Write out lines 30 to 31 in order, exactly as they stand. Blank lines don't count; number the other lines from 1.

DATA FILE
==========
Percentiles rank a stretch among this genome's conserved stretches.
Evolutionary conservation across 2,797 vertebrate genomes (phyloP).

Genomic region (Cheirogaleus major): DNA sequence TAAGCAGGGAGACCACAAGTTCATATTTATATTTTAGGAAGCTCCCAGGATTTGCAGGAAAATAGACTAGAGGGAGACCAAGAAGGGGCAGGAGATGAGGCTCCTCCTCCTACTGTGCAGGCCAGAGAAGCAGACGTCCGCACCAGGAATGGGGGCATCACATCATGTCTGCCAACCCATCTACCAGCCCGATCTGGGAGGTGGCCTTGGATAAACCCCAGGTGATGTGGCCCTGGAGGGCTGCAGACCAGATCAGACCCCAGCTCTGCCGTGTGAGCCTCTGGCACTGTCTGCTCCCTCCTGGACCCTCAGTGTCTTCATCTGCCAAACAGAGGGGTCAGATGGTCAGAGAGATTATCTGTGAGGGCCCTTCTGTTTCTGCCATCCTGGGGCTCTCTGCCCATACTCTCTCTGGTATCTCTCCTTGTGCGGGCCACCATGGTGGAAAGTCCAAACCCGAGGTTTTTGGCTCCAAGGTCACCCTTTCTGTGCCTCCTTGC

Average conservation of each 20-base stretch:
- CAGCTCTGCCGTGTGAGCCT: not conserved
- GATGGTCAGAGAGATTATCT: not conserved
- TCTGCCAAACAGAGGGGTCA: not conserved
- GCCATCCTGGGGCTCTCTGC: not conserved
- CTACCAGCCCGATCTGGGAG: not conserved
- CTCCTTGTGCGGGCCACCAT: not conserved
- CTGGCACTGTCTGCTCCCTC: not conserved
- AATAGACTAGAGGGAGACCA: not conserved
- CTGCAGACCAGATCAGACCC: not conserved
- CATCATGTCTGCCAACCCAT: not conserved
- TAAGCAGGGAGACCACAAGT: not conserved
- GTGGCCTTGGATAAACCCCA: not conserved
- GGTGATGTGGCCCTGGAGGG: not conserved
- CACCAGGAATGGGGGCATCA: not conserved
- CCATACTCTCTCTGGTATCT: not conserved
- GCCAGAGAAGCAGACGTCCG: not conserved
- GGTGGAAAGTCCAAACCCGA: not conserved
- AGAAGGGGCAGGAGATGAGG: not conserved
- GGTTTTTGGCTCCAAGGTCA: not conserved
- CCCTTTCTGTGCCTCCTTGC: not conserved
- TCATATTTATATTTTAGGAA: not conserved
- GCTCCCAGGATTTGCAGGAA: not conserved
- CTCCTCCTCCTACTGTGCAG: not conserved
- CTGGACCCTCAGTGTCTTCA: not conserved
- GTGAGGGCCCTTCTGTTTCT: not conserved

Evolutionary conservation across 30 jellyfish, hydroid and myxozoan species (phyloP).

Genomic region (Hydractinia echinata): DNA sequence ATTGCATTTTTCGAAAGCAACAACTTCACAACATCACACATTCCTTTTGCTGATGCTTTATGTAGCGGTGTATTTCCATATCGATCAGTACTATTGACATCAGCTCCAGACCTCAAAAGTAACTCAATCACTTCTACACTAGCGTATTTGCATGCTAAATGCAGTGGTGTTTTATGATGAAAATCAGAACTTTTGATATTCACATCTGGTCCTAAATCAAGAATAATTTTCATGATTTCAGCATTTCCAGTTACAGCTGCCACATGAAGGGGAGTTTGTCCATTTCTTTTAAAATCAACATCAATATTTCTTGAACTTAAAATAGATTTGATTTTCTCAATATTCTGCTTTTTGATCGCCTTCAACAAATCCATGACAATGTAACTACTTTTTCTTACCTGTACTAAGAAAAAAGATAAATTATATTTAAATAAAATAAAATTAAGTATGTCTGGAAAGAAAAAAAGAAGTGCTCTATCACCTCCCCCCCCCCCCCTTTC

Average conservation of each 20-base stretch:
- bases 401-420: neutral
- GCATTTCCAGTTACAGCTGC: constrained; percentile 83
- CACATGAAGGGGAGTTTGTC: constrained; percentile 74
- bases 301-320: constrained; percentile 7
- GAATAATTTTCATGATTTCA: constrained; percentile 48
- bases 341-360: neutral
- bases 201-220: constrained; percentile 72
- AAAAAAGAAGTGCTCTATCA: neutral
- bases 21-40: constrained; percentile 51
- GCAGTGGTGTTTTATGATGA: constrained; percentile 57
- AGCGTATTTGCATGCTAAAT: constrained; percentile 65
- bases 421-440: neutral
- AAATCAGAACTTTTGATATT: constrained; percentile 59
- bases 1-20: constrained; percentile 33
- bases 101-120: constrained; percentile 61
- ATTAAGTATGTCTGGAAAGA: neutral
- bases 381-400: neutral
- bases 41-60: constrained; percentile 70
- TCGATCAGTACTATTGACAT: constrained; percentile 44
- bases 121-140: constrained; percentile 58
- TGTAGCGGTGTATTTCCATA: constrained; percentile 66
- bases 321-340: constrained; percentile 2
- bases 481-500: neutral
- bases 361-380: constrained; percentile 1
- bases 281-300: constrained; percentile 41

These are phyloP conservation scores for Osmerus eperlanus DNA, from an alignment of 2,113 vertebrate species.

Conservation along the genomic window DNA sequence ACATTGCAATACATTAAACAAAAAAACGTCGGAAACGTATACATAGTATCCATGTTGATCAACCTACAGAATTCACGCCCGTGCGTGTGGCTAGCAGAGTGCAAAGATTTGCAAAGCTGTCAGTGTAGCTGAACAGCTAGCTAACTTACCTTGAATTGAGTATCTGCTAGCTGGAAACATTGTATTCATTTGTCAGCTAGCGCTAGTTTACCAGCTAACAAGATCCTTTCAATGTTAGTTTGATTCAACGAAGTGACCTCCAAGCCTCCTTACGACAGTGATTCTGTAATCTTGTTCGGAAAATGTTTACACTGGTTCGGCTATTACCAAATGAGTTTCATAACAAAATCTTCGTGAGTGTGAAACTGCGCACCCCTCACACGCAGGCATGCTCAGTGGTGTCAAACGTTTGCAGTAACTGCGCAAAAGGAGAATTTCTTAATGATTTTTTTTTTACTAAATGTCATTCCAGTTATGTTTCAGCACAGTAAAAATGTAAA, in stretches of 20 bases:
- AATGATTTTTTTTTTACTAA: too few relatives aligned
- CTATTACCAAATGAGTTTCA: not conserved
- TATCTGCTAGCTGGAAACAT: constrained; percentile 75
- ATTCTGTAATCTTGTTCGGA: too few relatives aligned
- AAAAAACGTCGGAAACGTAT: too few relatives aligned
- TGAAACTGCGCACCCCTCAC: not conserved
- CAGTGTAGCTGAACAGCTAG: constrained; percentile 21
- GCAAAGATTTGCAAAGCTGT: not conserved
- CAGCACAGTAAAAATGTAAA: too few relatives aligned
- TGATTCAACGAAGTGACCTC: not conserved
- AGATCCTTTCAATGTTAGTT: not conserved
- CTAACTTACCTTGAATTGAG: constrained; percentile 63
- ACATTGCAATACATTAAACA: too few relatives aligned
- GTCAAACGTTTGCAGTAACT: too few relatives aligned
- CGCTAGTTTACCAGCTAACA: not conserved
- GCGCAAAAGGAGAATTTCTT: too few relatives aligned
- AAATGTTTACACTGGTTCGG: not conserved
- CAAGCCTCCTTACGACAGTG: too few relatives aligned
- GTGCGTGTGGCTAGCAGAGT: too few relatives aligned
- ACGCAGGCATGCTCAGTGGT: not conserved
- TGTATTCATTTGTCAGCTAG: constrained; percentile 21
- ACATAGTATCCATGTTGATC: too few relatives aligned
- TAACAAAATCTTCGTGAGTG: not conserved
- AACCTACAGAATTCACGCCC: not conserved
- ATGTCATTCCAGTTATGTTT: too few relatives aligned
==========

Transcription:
Evolutionary conservation across 30 jellyfish, hydroid and myxozoan species (phyloP).

Genomic region (Hydractinia echinata): DNA sequence ATTGCATTTTTCGAAAGCAACAACTTCACAACATCACACATTCCTTTTGCTGATGCTTTATGTAGCGGTGTATTTCCATATCGATCAGTACTATTGACATCAGCTCCAGACCTCAAAAGTAACTCAATCACTTCTACACTAGCGTATTTGCATGCTAAATGCAGTGGTGTTTTATGATGAAAATCAGAACTTTTGATATTCACATCTGGTCCTAAATCAAGAATAATTTTCATGATTTCAGCATTTCCAGTTACAGCTGCCACATGAAGGGGAGTTTGTCCATTTCTTTTAAAATCAACATCAATATTTCTTGAACTTAAAATAGATTTGATTTTCTCAATATTCTGCTTTTTGATCGCCTTCAACAAATCCATGACAATGTAACTACTTTTTCTTACCTGTACTAAGAAAAAAGATAAATTATATTTAAATAAAATAAAATTAAGTATGTCTGGAAAGAAAAAAAGAAGTGCTCTATCACCTCCCCCCCCCCCCCTTTC